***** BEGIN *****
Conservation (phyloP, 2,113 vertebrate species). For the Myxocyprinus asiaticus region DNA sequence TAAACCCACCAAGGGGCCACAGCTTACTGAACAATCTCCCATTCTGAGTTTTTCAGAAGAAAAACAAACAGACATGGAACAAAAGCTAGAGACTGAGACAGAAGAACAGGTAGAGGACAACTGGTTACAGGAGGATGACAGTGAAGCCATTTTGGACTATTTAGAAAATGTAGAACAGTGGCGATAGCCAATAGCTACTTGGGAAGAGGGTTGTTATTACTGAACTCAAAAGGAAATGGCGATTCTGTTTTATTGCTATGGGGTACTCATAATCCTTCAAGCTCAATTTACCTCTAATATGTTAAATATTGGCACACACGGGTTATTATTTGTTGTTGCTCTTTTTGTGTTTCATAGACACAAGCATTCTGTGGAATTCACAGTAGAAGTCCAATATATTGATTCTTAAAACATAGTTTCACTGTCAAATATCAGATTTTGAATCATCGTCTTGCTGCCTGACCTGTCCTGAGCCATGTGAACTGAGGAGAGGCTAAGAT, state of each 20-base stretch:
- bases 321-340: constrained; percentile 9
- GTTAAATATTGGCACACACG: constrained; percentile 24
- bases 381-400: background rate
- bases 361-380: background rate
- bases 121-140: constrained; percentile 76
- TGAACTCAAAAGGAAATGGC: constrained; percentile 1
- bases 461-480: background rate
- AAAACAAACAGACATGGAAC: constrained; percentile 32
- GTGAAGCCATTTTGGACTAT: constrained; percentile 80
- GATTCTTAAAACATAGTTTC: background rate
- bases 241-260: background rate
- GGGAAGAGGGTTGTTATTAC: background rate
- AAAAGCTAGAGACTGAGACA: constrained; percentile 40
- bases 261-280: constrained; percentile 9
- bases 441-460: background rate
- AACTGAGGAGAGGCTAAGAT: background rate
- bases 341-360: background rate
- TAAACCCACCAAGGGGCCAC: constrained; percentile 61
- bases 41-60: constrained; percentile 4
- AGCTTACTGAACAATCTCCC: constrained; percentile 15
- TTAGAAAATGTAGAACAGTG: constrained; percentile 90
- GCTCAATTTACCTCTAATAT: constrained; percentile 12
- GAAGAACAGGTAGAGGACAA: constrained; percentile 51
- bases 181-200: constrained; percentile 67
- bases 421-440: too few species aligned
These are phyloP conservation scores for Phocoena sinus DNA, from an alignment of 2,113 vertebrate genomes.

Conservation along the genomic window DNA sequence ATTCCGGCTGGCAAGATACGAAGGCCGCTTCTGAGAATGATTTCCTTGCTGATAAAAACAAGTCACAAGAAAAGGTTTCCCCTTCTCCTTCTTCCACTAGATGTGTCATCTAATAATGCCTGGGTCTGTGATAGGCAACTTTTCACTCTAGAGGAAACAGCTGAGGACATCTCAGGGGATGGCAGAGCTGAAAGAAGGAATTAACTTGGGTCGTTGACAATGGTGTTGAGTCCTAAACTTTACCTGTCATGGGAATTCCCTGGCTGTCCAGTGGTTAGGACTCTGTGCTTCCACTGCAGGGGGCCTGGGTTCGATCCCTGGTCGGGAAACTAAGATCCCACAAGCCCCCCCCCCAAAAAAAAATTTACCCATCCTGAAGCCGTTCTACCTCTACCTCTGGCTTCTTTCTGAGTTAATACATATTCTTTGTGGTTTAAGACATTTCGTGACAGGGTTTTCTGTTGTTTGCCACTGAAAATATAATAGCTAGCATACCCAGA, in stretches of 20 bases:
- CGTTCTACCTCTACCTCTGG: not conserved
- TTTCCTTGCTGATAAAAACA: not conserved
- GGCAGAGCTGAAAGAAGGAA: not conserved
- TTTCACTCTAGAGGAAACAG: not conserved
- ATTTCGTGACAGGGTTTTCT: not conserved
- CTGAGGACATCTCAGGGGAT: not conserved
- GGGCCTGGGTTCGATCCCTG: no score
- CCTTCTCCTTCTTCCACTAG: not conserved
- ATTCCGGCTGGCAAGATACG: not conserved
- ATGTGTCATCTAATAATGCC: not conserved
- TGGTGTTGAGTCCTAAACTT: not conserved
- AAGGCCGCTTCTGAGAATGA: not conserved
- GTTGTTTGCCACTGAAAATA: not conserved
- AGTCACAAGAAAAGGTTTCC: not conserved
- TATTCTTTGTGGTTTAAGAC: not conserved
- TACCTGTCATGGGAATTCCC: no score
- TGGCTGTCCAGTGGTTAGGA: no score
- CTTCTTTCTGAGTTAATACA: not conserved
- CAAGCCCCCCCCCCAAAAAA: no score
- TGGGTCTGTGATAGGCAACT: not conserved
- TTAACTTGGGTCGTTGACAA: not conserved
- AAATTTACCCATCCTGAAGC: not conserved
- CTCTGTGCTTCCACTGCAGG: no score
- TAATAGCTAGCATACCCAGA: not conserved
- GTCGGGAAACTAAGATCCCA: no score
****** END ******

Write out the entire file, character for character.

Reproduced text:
Conservation (phyloP, 2,113 vertebrate species). For the Myxocyprinus asiaticus region DNA sequence TAAACCCACCAAGGGGCCACAGCTTACTGAACAATCTCCCATTCTGAGTTTTTCAGAAGAAAAACAAACAGACATGGAACAAAAGCTAGAGACTGAGACAGAAGAACAGGTAGAGGACAACTGGTTACAGGAGGATGACAGTGAAGCCATTTTGGACTATTTAGAAAATGTAGAACAGTGGCGATAGCCAATAGCTACTTGGGAAGAGGGTTGTTATTACTGAACTCAAAAGGAAATGGCGATTCTGTTTTATTGCTATGGGGTACTCATAATCCTTCAAGCTCAATTTACCTCTAATATGTTAAATATTGGCACACACGGGTTATTATTTGTTGTTGCTCTTTTTGTGTTTCATAGACACAAGCATTCTGTGGAATTCACAGTAGAAGTCCAATATATTGATTCTTAAAACATAGTTTCACTGTCAAATATCAGATTTTGAATCATCGTCTTGCTGCCTGACCTGTCCTGAGCCATGTGAACTGAGGAGAGGCTAAGAT, state of each 20-base stretch:
- bases 321-340: constrained; percentile 9
- GTTAAATATTGGCACACACG: constrained; percentile 24
- bases 381-400: background rate
- bases 361-380: background rate
- bases 121-140: constrained; percentile 76
- TGAACTCAAAAGGAAATGGC: constrained; percentile 1
- bases 461-480: background rate
- AAAACAAACAGACATGGAAC: constrained; percentile 32
- GTGAAGCCATTTTGGACTAT: constrained; percentile 80
- GATTCTTAAAACATAGTTTC: background rate
- bases 241-260: background rate
- GGGAAGAGGGTTGTTATTAC: background rate
- AAAAGCTAGAGACTGAGACA: constrained; percentile 40
- bases 261-280: constrained; percentile 9
- bases 441-460: background rate
- AACTGAGGAGAGGCTAAGAT: background rate
- bases 341-360: background rate
- TAAACCCACCAAGGGGCCAC: constrained; percentile 61
- bases 41-60: constrained; percentile 4
- AGCTTACTGAACAATCTCCC: constrained; percentile 15
- TTAGAAAATGTAGAACAGTG: constrained; percentile 90
- GCTCAATTTACCTCTAATAT: constrained; percentile 12
- GAAGAACAGGTAGAGGACAA: constrained; percentile 51
- bases 181-200: constrained; percentile 67
- bases 421-440: too few species aligned
These are phyloP conservation scores for Phocoena sinus DNA, from an alignment of 2,113 vertebrate genomes.

Conservation along the genomic window DNA sequence ATTCCGGCTGGCAAGATACGAAGGCCGCTTCTGAGAATGATTTCCTTGCTGATAAAAACAAGTCACAAGAAAAGGTTTCCCCTTCTCCTTCTTCCACTAGATGTGTCATCTAATAATGCCTGGGTCTGTGATAGGCAACTTTTCACTCTAGAGGAAACAGCTGAGGACATCTCAGGGGATGGCAGAGCTGAAAGAAGGAATTAACTTGGGTCGTTGACAATGGTGTTGAGTCCTAAACTTTACCTGTCATGGGAATTCCCTGGCTGTCCAGTGGTTAGGACTCTGTGCTTCCACTGCAGGGGGCCTGGGTTCGATCCCTGGTCGGGAAACTAAGATCCCACAAGCCCCCCCCCCAAAAAAAAATTTACCCATCCTGAAGCCGTTCTACCTCTACCTCTGGCTTCTTTCTGAGTTAATACATATTCTTTGTGGTTTAAGACATTTCGTGACAGGGTTTTCTGTTGTTTGCCACTGAAAATATAATAGCTAGCATACCCAGA, in stretches of 20 bases:
- CGTTCTACCTCTACCTCTGG: not conserved
- TTTCCTTGCTGATAAAAACA: not conserved
- GGCAGAGCTGAAAGAAGGAA: not conserved
- TTTCACTCTAGAGGAAACAG: not conserved
- ATTTCGTGACAGGGTTTTCT: not conserved
- CTGAGGACATCTCAGGGGAT: not conserved
- GGGCCTGGGTTCGATCCCTG: no score
- CCTTCTCCTTCTTCCACTAG: not conserved
- ATTCCGGCTGGCAAGATACG: not conserved
- ATGTGTCATCTAATAATGCC: not conserved
- TGGTGTTGAGTCCTAAACTT: not conserved
- AAGGCCGCTTCTGAGAATGA: not conserved
- GTTGTTTGCCACTGAAAATA: not conserved
- AGTCACAAGAAAAGGTTTCC: not conserved
- TATTCTTTGTGGTTTAAGAC: not conserved
- TACCTGTCATGGGAATTCCC: no score
- TGGCTGTCCAGTGGTTAGGA: no score
- CTTCTTTCTGAGTTAATACA: not conserved
- CAAGCCCCCCCCCCAAAAAA: no score
- TGGGTCTGTGATAGGCAACT: not conserved
- TTAACTTGGGTCGTTGACAA: not conserved
- AAATTTACCCATCCTGAAGC: not conserved
- CTCTGTGCTTCCACTGCAGG: no score
- TAATAGCTAGCATACCCAGA: not conserved
- GTCGGGAAACTAAGATCCCA: no score